The Things You Never Want to Lose

I noticed a juice that supports brain health sitting on the floor of my parents’ kitchen.  It could be coincidence that they bought that specific juice, especially since my dad is known for buying intriguing juice flavors, but I think it might be due to a growing concern of developing dementia.
My grandfather, who just passed away in May, was diagnosed with Alzheimer’s disease.  He was such a quiet and peaceful man that the effects really weren’t too noticeable.  His wife, my grandmother, has various forms of dementia, and due to her inquisitive and caring nature, it’s been noticeable for years.  At first, it was saddening to answer the same questions every few minutes, but eventually, it became second nature, and I grew to answer each question with the same amount of enthusiasm without a trace of sorrow.  For the most part, my grandma usually remembered who I was, and she was interested in my life so much that our conversations were mostly filled with questions about me.  That was the way our relationship was, and I found solace in the fact that she cared so much about me, so it didn’t matter that I constantly had the same dialogue with her. 
However, the angst that I was able to overcome has crept back into my heart over these past two months.  Many of us were fortunate enough to surround my grandfather during his last moments, and when he passed, the grief took a stronger hold on all of us.  But what broke my heart into little pieces was my grandmother constantly reliving that crushing moment of grief over the news of her husband’s death.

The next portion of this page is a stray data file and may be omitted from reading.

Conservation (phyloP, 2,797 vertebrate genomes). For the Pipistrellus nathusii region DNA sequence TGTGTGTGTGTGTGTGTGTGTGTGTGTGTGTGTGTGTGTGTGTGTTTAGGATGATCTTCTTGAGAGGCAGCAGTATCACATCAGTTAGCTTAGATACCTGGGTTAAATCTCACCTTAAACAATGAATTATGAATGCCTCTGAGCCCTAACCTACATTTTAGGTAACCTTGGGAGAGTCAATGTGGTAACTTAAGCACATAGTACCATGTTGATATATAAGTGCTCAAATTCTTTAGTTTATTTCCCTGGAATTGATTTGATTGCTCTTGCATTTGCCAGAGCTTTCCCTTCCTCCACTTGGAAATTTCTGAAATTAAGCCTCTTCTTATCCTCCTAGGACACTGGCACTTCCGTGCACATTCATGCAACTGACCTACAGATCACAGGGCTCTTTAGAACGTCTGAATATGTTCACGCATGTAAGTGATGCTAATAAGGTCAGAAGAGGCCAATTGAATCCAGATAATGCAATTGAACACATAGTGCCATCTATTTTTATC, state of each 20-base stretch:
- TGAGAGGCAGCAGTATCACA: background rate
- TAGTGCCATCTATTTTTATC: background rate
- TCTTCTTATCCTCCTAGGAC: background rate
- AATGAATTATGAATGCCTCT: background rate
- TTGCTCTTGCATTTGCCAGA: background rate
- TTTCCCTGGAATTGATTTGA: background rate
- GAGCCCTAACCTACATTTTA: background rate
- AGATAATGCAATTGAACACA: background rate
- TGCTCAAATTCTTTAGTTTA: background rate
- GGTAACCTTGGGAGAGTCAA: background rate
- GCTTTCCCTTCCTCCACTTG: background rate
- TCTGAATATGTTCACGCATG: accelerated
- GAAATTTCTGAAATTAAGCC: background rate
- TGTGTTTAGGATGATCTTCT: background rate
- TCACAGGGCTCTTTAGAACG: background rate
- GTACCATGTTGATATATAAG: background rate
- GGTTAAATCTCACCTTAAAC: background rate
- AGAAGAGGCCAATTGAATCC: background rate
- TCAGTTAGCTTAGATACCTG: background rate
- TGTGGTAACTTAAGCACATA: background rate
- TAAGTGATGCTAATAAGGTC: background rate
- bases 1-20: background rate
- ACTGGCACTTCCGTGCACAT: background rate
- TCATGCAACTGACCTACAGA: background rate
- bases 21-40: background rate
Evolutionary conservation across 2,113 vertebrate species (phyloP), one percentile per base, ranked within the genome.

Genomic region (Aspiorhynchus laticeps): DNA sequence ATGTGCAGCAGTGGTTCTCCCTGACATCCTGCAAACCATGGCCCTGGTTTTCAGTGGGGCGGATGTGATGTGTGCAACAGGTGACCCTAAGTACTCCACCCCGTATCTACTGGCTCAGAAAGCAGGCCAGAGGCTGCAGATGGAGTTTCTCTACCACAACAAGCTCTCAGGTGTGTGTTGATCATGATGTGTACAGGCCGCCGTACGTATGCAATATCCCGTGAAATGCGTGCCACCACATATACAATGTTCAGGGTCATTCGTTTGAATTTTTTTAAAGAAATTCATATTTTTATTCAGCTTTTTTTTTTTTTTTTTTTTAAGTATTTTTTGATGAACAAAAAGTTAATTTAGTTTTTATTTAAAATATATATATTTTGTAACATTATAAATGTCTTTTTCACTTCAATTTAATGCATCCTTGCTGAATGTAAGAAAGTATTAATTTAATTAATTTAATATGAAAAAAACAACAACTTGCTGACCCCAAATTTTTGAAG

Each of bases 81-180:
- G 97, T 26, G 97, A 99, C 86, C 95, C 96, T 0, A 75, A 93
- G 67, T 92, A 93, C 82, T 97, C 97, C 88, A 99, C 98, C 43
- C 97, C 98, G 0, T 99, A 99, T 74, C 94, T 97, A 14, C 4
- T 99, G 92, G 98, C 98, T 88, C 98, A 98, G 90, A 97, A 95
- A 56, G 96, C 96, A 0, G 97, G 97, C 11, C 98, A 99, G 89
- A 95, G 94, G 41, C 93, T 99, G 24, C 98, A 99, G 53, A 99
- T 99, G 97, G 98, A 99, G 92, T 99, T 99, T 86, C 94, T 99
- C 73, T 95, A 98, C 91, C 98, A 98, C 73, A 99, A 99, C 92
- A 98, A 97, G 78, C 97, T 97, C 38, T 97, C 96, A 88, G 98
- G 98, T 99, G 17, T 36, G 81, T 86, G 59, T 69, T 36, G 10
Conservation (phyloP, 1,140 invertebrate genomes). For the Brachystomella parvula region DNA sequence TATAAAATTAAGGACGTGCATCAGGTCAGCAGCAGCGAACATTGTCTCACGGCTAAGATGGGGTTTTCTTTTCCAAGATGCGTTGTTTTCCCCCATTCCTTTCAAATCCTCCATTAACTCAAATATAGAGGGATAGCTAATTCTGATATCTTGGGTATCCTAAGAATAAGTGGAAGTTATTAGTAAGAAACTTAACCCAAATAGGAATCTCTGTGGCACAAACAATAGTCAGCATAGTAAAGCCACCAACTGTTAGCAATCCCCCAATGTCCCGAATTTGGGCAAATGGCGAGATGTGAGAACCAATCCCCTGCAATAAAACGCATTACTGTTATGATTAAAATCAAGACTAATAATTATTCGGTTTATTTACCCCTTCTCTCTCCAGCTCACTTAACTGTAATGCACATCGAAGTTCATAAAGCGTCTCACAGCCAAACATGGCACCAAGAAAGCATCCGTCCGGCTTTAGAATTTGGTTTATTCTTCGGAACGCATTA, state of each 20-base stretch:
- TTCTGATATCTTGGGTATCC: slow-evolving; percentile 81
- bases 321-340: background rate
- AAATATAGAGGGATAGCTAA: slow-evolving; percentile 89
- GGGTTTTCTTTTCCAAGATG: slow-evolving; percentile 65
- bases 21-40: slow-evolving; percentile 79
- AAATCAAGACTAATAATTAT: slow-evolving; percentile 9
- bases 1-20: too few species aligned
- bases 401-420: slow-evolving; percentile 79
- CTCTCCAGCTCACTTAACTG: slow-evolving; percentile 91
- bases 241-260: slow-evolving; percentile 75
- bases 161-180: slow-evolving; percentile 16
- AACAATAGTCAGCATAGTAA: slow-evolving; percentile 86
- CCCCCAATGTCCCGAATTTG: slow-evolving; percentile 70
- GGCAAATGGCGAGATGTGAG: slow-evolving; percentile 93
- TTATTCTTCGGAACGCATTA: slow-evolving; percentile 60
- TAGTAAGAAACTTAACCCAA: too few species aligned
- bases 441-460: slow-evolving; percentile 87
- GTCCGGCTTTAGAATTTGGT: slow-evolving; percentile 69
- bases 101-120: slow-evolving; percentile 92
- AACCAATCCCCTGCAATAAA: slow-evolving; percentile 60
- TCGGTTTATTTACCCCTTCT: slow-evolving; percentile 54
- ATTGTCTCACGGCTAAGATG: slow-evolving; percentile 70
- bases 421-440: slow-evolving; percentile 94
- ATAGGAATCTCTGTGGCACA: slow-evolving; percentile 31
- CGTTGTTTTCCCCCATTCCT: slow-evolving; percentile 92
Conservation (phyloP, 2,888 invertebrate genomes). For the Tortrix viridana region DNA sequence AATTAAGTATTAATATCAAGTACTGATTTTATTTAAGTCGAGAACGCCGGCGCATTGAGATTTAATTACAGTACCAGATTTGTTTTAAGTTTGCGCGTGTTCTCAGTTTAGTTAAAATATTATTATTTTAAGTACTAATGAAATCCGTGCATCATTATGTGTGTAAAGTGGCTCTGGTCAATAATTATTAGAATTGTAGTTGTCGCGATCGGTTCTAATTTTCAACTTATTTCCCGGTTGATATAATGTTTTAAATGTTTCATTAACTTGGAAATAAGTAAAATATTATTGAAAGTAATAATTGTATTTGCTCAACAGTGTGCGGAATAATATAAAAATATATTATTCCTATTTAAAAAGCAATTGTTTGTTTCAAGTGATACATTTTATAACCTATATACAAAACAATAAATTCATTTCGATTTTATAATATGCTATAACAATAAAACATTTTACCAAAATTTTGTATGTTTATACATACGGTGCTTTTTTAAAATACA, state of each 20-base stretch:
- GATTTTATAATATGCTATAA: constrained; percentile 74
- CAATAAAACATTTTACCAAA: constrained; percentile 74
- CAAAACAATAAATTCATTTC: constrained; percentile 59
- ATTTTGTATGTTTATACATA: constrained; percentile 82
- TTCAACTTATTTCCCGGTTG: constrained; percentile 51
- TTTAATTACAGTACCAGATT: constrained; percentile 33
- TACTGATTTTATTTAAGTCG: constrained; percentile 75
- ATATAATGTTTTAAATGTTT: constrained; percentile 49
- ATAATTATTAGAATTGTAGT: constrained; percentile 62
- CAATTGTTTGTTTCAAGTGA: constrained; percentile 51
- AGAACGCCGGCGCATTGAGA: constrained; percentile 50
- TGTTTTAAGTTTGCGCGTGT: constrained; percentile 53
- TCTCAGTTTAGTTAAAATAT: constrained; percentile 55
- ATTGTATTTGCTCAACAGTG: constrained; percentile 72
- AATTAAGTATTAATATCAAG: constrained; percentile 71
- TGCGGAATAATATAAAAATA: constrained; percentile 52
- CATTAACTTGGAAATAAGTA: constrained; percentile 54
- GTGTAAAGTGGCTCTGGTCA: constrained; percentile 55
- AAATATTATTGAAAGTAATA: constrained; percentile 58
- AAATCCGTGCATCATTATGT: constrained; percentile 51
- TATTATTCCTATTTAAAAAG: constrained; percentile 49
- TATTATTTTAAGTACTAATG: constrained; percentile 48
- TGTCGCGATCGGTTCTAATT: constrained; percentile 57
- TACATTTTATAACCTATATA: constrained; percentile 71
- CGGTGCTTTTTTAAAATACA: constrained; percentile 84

Even now, she still doesn’t always remember, and while her disbelief and devastation is not as intense as those first two weeks, it really doesn’t get any easier to remind her.  I find myself constantly grieving for her, and wishing that she could hold on to her memory.  On days that she remembers on her own, I optimistically think that it is a sign that she’ll begin to keep this memory.  However, science knocks me back to reality, and I regretfully acknowledge that Alzheimer’s and dementia do not get better, but rather worsen over time.

While I feel selfish for contemplating it during this period, I can’t help but wonder if Alzheimer’s will be my fate as well.  I’ve noticed that I’ve been forgetting things more than usual lately, and I’m not sure if it’s my typical memory loss, or if I’m just more in tune to it because of my paranoia over developing symptoms.  I’m only 31 years old, and as far as I know, early-onset Alzheimer’s does not run in my family, so I take some consolation in that.  Regardless, I installed a chess app on my phone to keep my mind sharp, and have been wanting, and forgetting, to get a few crossword books.  I’ve put a lot of thought into increasing my antioxidant intake, and that’s why the pomegranate blueberry juice in my parents’ kitchen grabbed my attention the other day.  Maybe I’m not the only one. 
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